- The absurdity. So much absurdity. As much as I dislike it, I understand that sometimes authors like to operate outside the bounds of historical reality. But I really felt that Bradley pushed the limits of my disbelief. Such as with Mr. Button. I don't really know the whole history of Button in relation to Bradley's books, but - what I do know of the history of Regency England - suggests that it would be highly improper for a woman to take off her dress and allow a strange man to take her measurements. This, along with the close friendship they develop, would make almost any real husband jealous - particularly an insecure husband (like the hero), and most particularly in a time where men and women were not easily friends. But instead, the hero takes to Button as quickly as the heroine does and no mention of the improprieties are made. I also became annoyed with the whole Worthington brood. I understand that the plot wouldn't be as rich without the crazy family - hell, the family is the basis for the entire series. At the same time, though, their extreme antics boggled my mind. [Spoiler] One of the reviews on Goodreads mentioned their frustration with the heroine's sister shooting the heroine, and before reading the book I couldn't really understand. But now I am in complete sympathy with that reviewer - I though it was tremendously insane that a twelve year old is poisoning and shooting at a man. It's possible, I suppose, even in the repressed Regency world. But also crazy. Similarly, I felt almost like I was reading historical fantasy (or steampunk or something) by the time the family pulled out a strange, mechanical machine in the middle of a ball. And speaking of a ball, since when is an entire village invited to a noble's ball? Or openly belligerent to the lord and lady of the manor, for that matter? I found all these unusual elements to be off-putting in the extreme, rather than anachronistically charming.
- The external conflict. If you've ever read a historical by Lynsay Sands, you've probably read a book where someone is trying to murder the main character. But they want to make it look like an accident, so they botch it up repeatedly until the conflict can be concluded at the end. It's not a very good external conflict, having been used many times before. But it is particularly bad in this book because the "villain" is portrayed as almost "accidentally" trying to kill to the heroine. Yeah, right.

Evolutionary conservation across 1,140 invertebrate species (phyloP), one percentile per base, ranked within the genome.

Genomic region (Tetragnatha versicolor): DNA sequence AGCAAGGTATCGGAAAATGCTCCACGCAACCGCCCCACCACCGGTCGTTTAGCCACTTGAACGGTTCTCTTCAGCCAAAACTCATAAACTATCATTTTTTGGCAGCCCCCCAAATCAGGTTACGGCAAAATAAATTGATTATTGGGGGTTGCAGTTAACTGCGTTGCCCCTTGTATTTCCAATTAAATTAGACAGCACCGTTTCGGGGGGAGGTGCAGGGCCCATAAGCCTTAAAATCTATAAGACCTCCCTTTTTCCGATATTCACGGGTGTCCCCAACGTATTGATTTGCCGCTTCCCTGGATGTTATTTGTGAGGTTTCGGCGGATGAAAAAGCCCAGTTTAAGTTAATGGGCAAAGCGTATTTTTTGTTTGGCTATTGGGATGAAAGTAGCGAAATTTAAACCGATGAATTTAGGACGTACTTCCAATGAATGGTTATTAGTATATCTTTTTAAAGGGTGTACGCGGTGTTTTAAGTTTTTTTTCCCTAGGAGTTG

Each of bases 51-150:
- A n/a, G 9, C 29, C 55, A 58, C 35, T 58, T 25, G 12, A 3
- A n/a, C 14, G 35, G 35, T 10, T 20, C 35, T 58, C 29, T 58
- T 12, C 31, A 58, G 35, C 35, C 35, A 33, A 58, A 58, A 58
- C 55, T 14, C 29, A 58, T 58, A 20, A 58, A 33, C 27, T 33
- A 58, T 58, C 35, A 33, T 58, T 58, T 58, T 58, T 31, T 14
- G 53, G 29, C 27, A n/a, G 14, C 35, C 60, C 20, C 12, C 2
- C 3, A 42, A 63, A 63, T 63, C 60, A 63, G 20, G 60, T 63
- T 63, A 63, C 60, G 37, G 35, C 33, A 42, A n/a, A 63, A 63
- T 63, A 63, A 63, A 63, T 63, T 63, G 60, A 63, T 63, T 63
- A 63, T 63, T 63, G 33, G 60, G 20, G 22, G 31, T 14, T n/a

- The first major romantic conflict. Early on in the novel, I told myself I was going to love this book - as long as the author did not do something stupid at the end. So what does Bradley do? She uses one of the most cliche romantic conflicts possible - the hero lashes out in anger, and suddenly hurt feelings abound. The heroine leaves, then she stays. The hero loses faith in her, but only until she's seriously injured - then suddenly he realizes how much she means to him.
- The second major romantic conflict. After the first major romantic conflict, I didn't think things could possibly become worse. But then Bradley uses something even more trite than the first conflict - the hero tries to break the heroine's heart with lies, because it's "for her own good." Gee golly, I've never heard that one before. This situation was particularly inane because it make no damn sense whatsoever. The hero's actions at the end are completely contradictory with his actions for the entire rest of the story, just so he can screw up and be forgiven in the last few pages. I was thoroughly disgusted.
- The moments when the heroine lusts after a handsome man other than her husband. It's a small thing, and I quite aware that harmless fantasy happens in the minds of real life spouses. But still, I feel that readers would be a little less forgiving if it had been the hero that was fantasizing about a beautiful naked woman who was not his wife, rather than the other way around.
- There was so much to Celeste Bradley's When She Said I Do that I loved. She manages to instill a great deal of authenticity in this beauty and the beast marriage of convenience that turns into everlasting love. The relationship progression is endearing, intelligently humorous, and passionate. But all of that - the genuine romance, the well developed characters - made the mangled ending even more devastating. By the time all the drama finally played out, I no longer cared one whit about the protagonists. And to me, that is the worst kind of romance novel possible.
*There are numerous explicit love scenes in the novel.